Please help me see whether this is exception-safe

A

alan

I have a set of classes, cell, cell_body, and cell_internal.

cell_internal is an abstract base class, intended to encapsulate
deferred computation.

cell is just a wrapped pointer around cell_body; this is the user's
interface to this code.
When a cell is created, it creates a cell_body and attaches a
shared_ptr member (value_) to the body. This shared_ptr should never
be changed; the cell can only have one cell_body during its lifetime.

The cell_body holds a pointer to a cell_internal; when the cell's
value is taken by the member get_value(), it calls cell_body's
get_value(), which calls cell_internal's virtual cell_value(). This
virtual cell_value then computes the correct value. Basically the
get_value() function performs the computation that has been deferred.

Copying a cell to a cell does not, in fact, copy the cell; instead,
the destination cell is "attached" to the source cell, so that
changing the value of one changes the value of the other. So:
cell<int> i, j;
i = j;
j = 1; //now i is also 1
Actually what is being attached are the cell_body's. A new
cell_internal derived class (cell_shadow) is created, whose virtual
get_value() simply calls the get_value() of the cell_body it is
constructed with.

I don't use cell_body directly because of the possibility of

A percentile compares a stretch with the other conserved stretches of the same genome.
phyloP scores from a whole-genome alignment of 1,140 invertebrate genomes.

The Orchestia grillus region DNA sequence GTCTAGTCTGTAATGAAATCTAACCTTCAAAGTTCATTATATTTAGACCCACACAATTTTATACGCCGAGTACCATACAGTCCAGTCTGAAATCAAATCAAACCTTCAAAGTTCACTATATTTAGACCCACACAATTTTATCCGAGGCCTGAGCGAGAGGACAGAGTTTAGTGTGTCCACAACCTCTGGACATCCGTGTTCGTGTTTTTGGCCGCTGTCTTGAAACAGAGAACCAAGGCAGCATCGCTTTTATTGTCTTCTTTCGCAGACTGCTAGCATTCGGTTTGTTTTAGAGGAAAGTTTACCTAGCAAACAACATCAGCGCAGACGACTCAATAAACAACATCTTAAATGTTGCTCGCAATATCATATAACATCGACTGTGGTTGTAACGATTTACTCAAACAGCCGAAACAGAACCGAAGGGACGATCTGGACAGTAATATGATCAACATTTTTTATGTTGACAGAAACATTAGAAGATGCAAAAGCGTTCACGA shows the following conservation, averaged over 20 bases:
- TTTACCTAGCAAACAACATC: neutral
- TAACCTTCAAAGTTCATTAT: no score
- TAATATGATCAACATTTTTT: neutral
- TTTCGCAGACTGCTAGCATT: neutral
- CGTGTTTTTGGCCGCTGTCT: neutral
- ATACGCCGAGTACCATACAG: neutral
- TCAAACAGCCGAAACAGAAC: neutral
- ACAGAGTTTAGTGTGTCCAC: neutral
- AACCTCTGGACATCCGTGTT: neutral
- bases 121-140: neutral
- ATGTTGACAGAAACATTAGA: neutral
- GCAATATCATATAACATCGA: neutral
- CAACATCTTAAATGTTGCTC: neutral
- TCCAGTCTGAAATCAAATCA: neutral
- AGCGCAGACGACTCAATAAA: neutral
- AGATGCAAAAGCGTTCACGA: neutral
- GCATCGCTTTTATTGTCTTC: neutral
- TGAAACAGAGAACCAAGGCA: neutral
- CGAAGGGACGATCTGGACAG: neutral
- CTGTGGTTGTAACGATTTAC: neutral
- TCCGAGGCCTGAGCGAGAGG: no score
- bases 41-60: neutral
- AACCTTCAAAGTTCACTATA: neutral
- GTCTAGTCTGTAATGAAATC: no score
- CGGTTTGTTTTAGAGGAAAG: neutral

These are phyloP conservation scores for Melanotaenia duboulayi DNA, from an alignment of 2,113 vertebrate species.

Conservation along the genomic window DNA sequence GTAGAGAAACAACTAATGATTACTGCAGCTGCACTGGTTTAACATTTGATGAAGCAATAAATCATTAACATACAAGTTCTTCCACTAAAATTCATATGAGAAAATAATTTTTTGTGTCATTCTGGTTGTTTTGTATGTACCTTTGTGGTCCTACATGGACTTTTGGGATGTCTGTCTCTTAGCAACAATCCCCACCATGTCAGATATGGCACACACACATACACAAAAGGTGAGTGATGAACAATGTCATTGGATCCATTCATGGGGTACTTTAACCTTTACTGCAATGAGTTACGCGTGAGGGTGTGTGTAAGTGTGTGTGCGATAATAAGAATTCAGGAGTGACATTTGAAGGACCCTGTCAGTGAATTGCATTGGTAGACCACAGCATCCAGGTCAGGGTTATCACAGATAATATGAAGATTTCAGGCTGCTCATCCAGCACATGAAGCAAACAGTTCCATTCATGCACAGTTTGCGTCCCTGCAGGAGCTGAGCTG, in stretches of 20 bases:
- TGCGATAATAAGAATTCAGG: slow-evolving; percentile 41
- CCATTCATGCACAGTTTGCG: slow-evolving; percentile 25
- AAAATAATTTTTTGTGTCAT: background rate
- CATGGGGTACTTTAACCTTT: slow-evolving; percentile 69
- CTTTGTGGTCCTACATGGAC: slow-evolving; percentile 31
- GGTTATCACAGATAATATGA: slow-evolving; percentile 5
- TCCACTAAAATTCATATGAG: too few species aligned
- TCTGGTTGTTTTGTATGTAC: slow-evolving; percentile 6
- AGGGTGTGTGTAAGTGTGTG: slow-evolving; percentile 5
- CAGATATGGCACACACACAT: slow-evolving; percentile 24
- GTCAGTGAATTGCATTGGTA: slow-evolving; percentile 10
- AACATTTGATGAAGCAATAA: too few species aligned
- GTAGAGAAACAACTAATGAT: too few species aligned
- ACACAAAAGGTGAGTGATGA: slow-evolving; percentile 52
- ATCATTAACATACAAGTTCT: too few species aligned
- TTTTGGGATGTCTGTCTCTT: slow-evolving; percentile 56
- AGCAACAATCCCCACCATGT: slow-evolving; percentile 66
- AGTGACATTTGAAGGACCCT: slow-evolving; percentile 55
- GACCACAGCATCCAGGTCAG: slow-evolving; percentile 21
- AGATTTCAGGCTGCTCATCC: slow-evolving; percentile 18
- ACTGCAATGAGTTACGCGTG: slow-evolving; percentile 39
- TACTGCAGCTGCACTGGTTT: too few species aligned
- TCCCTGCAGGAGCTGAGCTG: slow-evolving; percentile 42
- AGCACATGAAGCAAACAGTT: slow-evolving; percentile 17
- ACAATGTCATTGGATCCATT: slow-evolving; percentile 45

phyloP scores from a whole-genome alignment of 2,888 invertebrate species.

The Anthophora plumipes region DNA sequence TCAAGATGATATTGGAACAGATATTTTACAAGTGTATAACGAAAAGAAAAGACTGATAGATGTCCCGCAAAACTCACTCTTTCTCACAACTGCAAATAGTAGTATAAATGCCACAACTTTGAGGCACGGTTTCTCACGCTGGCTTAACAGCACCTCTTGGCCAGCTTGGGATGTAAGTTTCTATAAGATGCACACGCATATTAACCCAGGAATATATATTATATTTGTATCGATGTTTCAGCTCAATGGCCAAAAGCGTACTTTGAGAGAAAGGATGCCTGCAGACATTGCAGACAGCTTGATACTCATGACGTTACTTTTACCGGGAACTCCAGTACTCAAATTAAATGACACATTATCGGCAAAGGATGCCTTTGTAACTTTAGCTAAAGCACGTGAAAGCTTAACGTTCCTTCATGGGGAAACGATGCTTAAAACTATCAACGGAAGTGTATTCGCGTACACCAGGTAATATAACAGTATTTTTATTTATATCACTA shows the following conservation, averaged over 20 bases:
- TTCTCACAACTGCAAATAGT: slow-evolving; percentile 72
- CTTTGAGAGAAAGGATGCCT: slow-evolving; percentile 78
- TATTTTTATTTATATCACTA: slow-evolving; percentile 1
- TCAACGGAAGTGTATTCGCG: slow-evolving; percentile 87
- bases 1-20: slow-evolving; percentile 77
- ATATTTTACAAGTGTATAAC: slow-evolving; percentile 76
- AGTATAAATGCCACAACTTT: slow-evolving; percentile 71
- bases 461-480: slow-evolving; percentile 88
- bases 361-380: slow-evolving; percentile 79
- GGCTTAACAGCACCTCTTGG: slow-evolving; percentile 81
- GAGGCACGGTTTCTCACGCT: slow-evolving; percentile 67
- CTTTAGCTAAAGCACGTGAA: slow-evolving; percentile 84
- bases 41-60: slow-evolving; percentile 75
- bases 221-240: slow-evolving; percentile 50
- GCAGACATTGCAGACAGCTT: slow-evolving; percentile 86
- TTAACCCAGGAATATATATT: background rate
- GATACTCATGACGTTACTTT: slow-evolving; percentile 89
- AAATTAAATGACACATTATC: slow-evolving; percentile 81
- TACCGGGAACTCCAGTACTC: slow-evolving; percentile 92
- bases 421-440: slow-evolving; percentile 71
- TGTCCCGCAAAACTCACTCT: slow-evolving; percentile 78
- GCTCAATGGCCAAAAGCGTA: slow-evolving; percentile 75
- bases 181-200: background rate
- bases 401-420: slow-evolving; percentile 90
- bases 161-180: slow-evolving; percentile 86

temporaries. When a cell is destroyed, its cell_body may still
survive, for example when referred from a global variable.

I think I may need to do swap-copy, but I don't quite understand yet
where I need to put it.

/*
* */

#include <boost/shared_ptr.hpp>
#include <boost/scoped_ptr.hpp>

/* cell_internal
* Interface to handle the deferred computation
* */
template<class T>
class cell_internal{
public:
virtual T get_value(void) const=0;
virtual ~cell_internal(){};
};

template<class T>
struct cell_internal_ptr{
typedef boost::shared_ptr< const cell_internal<T> > type;
};

/* cell_constant
* Handles constant numeric values
* */
template<class T>
class cell_constant: public cell_internal<T>{
T c_;
public:
cell_constant<T>(const T& v): c_(v) {};
T get_value(void) const {return c_;};
};

/* cell_body
* The actual cell structure
* */
template<class T>
class cell_body{
typename cell_internal_ptr<T>::type value_;
public:
cell_body(const cell_internal<T>* v): value_(v) {};
cell_body(const typename cell_internal_ptr<T>::type v): value_(v) {}
T get_value(void) const {
return value_->get_value();
};
void set(const cell_internal<T>* v){
value_.reset(v);
}
};

template<class T>
struct cell_body_ptr{
typedef boost::shared_ptr< const cell_body<T> > type;
};

/* cell_shadow
* Shadows a given cell_body
* */
template<class T>
class cell_shadow: public cell_internal<T>{
boost::shared_ptr< const cell_body<T> > var_;
public:
cell_shadow<T>(const cell_body<T>* v) : var_(v){};
cell_shadow<T>(const boost::shared_ptr< cell_body<T> >& v):
var_(v){};
T get_value(void) const {return var_->get_value();};
};

/* cell_op
* Handles a binary operation
* */
template<class T, class BinaryOperation>
class cell_op: public cell_internal<T>{